The seeds of coffee travel far, reaching from their native Ethiopia through out the tropics and into the furthest longitudes. Are there any human settlements where coffee hasn’t taken root if not literally then figuratively as a beloved daily beverage? As they’ve traveled over the past 1400 years, those coffee berries have undergone radical change just as they’ve inspired radical change. Coffee magic is magic that moves. Really moves. More importantly, it’s magic that gets things moving.
At its source, coffee takes three to five years to bear his first berries and will continue to fruit for another 15 years or so. This is a relatively limited number of years in which coffee has to spread his seed. Projects to which coffee lends his energy may seem to take awhile to get off the ground, but once they do they’ll seem to burst with energy for a proportionate duration, maybe as much as five times as long as it took for those first fruits to develop. That energy, however, will begin to inspire transformation of its own, so coffee projects can easily continue to grow and inspire change long after the initial work has been tabled.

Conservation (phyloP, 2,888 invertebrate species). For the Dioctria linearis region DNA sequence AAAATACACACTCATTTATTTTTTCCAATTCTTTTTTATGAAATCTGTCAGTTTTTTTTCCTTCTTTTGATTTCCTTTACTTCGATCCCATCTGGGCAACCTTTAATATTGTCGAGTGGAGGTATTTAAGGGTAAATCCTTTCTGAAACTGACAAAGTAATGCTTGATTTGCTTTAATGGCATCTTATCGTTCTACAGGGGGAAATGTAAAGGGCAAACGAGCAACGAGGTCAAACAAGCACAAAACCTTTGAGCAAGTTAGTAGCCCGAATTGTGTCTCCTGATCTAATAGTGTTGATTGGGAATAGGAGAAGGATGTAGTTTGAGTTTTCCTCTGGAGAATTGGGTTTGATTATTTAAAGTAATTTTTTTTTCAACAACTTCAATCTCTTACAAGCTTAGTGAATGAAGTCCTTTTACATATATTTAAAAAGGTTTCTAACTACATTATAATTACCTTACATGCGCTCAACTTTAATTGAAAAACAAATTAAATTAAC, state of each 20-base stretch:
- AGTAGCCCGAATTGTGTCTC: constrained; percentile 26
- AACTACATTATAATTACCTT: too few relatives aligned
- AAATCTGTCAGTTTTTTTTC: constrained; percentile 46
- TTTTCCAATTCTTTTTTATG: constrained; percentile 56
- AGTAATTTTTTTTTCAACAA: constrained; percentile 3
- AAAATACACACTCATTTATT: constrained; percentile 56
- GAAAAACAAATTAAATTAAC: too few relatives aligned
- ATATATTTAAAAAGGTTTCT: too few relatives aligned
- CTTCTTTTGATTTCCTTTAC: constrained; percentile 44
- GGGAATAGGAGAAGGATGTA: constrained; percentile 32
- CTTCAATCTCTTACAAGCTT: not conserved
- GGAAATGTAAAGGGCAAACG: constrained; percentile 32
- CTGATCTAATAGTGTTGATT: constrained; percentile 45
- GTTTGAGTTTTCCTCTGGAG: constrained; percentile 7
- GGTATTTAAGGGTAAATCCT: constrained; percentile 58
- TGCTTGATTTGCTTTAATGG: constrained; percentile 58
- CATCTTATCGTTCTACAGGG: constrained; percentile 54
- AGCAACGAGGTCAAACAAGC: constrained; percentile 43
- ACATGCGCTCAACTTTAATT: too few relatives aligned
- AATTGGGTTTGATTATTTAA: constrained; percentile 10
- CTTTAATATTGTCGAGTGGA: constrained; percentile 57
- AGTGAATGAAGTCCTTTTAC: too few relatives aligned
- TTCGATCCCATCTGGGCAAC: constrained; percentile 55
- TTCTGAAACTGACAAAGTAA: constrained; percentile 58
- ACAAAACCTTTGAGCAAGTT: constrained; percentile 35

Coffee beans have been transported world-wide. Initially, coffee berries, which contain the beans, were eaten raw. Later, they were lightly roasted with the leaves and covered in fat. Later still, the beans were extracted and brewed. After that, they were roasted and brewed. It took many years for this evolution to take place. Likewise, coffee spent the past 1400 years spreading from his native Ethiopia across the globe to become the drink we know today. All of this speaks to the longevity of the work you’re doing now and the potential for that work to change and be changed once you send it into the world. Coffee inspires and stimulates growth that can change the world.
Coffee’s element is masculine and is ruled by Mercury, Uranus, Jupiter, or Neptune. His element is fire. In Ayurveda, coffee is considered rajasic and is pungent, bitter, and astringent.